Something I made to amuse myself while everybody else was watching the football this evening.
Stephen Fry at the 2014 Hay Festival, speaking about Shakespeare’s sexuality, sonnets and the disputed authorship of his works.
TED : http://on.ted.com/g0Ghi
Amazing GIF image created using images from a scanning electron microscope:
As the incredibly powerful microscope zooms in, it goes from showing an amphipod (a type of shell-less crustacean), to a diatom (a type of algae) that’s on the amphipod, to a microscopic bacterium that’s on the diatom that’s on the amphipod. It’s life, on life, on life:
The GIF was created by James Tyrwhitt-Drake back in 2012, when he captured the images at the University of Victoria’s Advanced Microscopy Facility and posted the final product to his Tumblog, Infinity Imagined.
Psyblog reports on an interesting study that suggests that non-directive meditation has more beneficial effects than focused meditation.
All the different types of meditation can be split into two main types:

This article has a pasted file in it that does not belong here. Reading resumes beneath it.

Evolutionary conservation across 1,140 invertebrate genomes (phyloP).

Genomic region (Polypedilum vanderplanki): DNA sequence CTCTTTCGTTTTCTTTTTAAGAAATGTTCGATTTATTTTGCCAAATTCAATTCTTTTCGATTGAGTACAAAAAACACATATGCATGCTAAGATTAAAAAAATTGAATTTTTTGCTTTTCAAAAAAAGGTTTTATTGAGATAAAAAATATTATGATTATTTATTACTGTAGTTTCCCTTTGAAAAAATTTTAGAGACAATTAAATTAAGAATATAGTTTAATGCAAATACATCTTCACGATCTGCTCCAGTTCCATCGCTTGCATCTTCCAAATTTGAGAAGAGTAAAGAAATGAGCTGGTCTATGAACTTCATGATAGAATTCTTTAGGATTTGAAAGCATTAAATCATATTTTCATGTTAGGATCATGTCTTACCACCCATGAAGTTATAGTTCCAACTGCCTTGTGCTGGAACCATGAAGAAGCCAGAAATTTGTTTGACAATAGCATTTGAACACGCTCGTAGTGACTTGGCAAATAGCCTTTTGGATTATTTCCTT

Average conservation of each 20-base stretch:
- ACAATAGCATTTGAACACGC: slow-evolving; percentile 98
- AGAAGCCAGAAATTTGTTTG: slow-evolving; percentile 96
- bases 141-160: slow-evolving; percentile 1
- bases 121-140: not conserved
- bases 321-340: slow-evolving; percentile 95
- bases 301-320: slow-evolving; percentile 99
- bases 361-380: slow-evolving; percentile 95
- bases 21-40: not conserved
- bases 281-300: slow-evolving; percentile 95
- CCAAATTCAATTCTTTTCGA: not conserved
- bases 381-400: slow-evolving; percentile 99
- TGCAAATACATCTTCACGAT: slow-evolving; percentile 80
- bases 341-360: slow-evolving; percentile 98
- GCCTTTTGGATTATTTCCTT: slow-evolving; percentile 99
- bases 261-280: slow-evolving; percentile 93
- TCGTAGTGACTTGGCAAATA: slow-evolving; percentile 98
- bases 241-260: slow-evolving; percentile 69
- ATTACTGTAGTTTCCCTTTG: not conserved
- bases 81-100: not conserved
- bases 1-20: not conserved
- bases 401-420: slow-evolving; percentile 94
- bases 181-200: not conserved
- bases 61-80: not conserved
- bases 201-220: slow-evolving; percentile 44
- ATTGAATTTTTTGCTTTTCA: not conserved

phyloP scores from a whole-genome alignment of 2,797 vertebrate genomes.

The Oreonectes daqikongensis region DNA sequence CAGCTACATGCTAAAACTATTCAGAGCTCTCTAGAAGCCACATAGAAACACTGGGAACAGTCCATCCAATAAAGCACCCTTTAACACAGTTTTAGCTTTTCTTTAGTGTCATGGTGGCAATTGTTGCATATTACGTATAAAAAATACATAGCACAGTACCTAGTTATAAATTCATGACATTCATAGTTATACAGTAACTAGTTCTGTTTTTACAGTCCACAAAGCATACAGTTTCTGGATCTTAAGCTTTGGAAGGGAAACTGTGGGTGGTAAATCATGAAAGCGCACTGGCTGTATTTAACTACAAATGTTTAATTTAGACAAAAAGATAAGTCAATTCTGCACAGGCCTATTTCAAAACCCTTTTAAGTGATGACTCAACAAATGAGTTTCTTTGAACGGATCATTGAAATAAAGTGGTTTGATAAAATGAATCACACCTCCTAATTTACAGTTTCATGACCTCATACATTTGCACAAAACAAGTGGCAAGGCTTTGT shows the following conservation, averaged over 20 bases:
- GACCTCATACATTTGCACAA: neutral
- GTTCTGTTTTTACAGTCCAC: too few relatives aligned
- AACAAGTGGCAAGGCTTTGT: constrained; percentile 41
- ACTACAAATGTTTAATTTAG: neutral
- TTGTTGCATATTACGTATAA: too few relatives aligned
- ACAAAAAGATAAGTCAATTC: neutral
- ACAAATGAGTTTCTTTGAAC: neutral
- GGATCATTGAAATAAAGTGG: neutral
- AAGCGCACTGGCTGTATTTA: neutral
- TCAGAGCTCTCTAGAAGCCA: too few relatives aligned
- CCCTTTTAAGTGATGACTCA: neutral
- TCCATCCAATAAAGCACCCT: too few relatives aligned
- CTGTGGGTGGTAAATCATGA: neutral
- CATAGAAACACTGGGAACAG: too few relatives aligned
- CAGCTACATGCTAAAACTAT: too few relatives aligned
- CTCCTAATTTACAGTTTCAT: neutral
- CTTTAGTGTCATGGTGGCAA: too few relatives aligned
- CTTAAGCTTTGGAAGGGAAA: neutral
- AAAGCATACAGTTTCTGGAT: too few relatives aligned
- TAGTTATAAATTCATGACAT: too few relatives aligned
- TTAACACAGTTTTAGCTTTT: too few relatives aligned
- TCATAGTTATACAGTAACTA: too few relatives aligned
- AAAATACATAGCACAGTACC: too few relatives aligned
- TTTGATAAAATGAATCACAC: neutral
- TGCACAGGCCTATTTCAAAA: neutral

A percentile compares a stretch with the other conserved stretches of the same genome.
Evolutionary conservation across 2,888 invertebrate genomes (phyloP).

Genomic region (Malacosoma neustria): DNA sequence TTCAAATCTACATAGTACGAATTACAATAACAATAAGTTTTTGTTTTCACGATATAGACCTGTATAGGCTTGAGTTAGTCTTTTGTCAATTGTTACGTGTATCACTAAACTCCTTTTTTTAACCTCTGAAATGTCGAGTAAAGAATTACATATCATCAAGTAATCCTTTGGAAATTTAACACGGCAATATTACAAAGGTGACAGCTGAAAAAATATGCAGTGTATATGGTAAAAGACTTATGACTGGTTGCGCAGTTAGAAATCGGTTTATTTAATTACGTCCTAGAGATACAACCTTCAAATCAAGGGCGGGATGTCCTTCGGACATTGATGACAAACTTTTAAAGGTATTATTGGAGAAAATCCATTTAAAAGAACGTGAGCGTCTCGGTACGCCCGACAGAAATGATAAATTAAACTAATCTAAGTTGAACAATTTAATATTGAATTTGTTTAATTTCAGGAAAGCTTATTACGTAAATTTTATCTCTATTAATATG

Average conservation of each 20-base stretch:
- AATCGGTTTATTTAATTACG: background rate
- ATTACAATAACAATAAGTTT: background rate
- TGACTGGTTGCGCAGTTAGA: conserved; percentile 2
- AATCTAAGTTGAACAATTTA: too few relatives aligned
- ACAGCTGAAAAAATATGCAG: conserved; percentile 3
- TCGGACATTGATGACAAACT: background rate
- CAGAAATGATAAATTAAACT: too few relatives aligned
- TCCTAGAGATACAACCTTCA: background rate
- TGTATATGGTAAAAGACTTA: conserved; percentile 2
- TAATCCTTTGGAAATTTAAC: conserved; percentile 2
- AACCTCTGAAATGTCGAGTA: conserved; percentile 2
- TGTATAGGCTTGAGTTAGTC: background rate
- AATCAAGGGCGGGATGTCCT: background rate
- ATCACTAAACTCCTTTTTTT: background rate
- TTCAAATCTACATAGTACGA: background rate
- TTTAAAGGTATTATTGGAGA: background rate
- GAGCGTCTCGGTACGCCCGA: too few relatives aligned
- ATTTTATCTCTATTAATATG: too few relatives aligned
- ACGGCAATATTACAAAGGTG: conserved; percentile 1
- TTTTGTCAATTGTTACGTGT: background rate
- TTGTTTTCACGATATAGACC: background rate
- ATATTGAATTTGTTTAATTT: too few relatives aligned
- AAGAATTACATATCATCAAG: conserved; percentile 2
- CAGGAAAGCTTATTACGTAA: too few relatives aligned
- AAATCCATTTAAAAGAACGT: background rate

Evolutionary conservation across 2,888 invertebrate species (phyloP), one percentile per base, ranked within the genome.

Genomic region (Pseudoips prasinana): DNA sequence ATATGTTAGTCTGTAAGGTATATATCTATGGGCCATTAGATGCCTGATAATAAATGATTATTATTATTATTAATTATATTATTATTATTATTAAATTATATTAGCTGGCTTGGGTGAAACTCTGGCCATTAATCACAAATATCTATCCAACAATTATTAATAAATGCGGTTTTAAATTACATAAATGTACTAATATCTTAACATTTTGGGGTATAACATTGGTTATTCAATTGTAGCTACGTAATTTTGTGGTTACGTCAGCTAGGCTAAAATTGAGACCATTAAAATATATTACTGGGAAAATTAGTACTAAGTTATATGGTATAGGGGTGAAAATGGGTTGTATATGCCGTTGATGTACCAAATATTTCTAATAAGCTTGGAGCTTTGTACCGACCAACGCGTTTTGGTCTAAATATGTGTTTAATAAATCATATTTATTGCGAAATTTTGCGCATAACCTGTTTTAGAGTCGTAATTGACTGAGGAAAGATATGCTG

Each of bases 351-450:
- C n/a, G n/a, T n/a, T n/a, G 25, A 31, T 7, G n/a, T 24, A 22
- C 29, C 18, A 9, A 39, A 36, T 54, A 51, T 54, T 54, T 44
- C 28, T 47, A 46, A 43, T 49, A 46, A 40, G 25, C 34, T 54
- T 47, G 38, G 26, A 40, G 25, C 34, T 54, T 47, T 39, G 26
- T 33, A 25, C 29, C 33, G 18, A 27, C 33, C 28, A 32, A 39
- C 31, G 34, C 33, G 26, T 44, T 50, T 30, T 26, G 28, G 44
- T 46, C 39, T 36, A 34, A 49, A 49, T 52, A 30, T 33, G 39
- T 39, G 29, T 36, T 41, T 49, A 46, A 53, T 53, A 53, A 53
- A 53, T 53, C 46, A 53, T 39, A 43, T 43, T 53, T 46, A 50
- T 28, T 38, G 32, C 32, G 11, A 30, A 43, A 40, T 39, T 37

In non-directive types of meditation, people focus on their breathing or a sound, but also allow their mind to wander where it will.
In concentrative types of meditation, people try to focus closely on their breath, or something else, in order to suppress other thoughts and feelings they experience.
“The study indicates that nondirective meditation allows for more room to process memories and emotions than during concentrated meditation.”
“This area of the brain has its highest activity when we rest.
“…types of meditation that allow spontaneous thoughts, images, sensations, memories, and emotions to emerge and pass freely without actively controlling or pursuing them, over time may reduce stress by increasing awareness and acceptance of emotionally charged experiences.
“…mind wandering and activation of the default mode network in general may serve introspective and adaptive functions beyond rumination and daydreaming.
Potentially useful functions would include mental simulations, using autobiographical memory retrieval to envision the future and conceiving the perspective of others.” (Xu et al., 2014).